Naturalist Newsletter of January 7, 2008
issued from Mexico's Southernmost State, CHIAPAS
A Northerner with firm ideas about each of the four seasons will find the current season here confusing. For example, passing by a little woodland pool below my dwelling, you'll see red, yellow, orange and brown autumn leaves floating atop inky water, as shown at the right.
Those are mostly Sweetgum, Blackgum and Poison Ivy leaves and leaflets, exactly as you might see in an eastern North American forest in September or October. The forest floor as well is littered with dry, crunchy, autumny leaves. Especially this week as Coldwave #18 blew over the ridge bringing frost to Chiapas's higher elevations it smelled, felt and often looked like a northern fall with winter in the makings.
But, some of the oaks who have lost nearly all their leaves are issuing catkins of male flowers, and our pines are absolutely flooding the area with pollen, exactly as if it were spring. If you want a really springy feeling, just look at the peach blossoms at the left.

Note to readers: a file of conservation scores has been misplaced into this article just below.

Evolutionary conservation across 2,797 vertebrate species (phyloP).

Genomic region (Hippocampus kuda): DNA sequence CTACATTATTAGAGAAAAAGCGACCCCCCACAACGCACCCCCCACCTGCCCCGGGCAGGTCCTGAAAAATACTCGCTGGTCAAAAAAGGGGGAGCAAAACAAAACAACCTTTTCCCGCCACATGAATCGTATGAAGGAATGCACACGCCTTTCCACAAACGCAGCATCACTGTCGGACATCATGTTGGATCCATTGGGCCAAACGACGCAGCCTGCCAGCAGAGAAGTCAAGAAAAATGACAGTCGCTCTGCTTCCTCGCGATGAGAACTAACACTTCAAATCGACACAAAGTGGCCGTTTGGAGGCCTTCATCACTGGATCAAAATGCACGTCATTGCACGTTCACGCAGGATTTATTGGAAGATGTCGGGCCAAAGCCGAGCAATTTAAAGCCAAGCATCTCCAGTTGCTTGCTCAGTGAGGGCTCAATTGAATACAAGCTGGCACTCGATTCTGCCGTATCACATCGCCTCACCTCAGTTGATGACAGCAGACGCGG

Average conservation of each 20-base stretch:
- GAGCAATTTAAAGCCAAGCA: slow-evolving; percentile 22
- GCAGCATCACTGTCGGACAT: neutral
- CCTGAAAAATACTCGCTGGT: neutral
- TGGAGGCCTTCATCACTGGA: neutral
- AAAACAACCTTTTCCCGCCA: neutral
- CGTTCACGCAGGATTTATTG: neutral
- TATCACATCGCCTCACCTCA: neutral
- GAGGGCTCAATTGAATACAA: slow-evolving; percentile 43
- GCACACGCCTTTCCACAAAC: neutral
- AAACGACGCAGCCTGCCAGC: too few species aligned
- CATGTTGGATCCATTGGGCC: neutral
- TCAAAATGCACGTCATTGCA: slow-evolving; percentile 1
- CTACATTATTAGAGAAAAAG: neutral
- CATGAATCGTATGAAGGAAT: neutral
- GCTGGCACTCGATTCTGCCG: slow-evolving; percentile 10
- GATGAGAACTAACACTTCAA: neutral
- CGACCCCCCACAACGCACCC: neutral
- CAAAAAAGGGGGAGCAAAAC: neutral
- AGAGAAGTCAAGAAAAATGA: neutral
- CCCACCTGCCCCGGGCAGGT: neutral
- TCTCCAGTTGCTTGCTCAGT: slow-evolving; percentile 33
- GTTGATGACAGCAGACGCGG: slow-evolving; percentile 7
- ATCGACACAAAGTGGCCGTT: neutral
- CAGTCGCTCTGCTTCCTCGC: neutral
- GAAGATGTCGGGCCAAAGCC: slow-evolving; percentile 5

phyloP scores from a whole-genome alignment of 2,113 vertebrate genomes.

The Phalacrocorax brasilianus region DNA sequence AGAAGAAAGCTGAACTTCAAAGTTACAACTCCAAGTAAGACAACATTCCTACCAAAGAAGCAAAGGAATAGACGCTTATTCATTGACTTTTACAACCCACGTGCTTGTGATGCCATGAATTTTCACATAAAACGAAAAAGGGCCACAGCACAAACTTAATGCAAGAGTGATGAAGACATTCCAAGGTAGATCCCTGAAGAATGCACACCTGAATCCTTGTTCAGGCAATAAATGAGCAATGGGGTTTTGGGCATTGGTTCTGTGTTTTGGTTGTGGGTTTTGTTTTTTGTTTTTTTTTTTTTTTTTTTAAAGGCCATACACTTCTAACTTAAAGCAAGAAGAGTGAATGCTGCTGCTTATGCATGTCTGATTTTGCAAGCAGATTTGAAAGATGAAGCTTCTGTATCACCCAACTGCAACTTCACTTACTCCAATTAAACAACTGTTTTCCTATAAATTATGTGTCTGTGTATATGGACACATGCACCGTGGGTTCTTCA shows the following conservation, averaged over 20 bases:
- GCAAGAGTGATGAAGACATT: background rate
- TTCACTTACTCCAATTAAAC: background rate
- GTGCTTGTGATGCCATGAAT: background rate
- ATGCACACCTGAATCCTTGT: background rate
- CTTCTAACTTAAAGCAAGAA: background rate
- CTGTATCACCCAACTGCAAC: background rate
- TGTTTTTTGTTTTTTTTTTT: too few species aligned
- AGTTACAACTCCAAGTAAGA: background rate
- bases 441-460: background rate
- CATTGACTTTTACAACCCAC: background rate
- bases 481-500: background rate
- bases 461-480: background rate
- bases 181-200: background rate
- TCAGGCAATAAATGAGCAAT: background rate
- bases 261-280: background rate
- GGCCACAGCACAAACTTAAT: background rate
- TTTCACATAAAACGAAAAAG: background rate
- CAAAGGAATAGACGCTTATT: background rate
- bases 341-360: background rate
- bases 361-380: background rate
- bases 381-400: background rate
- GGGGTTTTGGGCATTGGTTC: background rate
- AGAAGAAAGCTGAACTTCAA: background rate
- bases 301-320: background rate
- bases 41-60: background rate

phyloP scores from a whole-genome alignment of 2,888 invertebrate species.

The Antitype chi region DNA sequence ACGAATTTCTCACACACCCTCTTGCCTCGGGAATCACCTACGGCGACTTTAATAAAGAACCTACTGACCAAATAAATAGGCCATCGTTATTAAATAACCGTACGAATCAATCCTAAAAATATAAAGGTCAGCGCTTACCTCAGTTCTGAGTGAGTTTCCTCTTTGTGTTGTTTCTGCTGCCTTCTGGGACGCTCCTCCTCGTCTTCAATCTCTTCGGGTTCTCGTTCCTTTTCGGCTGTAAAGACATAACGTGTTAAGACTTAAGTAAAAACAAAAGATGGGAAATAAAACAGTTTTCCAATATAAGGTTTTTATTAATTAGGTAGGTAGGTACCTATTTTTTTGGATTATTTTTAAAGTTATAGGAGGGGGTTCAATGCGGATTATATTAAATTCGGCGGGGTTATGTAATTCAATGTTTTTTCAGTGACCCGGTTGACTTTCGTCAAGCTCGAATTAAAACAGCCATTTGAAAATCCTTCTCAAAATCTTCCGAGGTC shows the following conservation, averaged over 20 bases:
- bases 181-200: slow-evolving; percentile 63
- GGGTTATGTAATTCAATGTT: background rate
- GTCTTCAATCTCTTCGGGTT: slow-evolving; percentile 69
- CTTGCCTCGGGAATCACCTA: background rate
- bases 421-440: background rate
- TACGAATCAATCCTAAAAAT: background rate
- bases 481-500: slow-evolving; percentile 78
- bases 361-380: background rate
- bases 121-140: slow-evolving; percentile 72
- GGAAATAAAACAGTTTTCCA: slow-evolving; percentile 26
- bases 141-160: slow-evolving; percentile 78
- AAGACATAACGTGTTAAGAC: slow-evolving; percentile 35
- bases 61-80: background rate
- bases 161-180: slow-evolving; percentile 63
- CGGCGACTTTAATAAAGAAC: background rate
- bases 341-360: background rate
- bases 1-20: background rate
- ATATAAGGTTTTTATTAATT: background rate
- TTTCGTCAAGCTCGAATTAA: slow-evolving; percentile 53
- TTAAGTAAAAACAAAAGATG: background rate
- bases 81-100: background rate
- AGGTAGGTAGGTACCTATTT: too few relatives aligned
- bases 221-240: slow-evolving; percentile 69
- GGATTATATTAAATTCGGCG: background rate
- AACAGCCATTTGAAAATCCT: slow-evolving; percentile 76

Actually, peach trees have been blossoming sporadically for the last couple of months, but they're reaching a flowering peak right now. How pretty is a leafless peach tree in full bloom, with the blue sky behind pink blossoms emerging from gnarly, black limbs. In the forest, several trees are lustily issuing shoots from recently burst buds just as if it's been decided that the last killing frost had passed, though that kind of thinking doesn't work here.
Then atop all that, there are still plenty of summery things around, such as the 2½-inch broad morning-glory flower shown glowing so warmly beneath the blue sky at the right.
So, which of the four seasons is it? Of course this is a wrong-headed question from the beginning. Our season is simply our season, expressing itself in its own perfectly correct manner. If the forest seems to ask which season it is, it's nothing less than the Zen master inquiring about the sound of one hand clapping.
Moreover, as with Zen, the wisdom of the season lies less in any right answer than in the recognition that we ourselves can expand beyond the usual manner of thinking and feeling.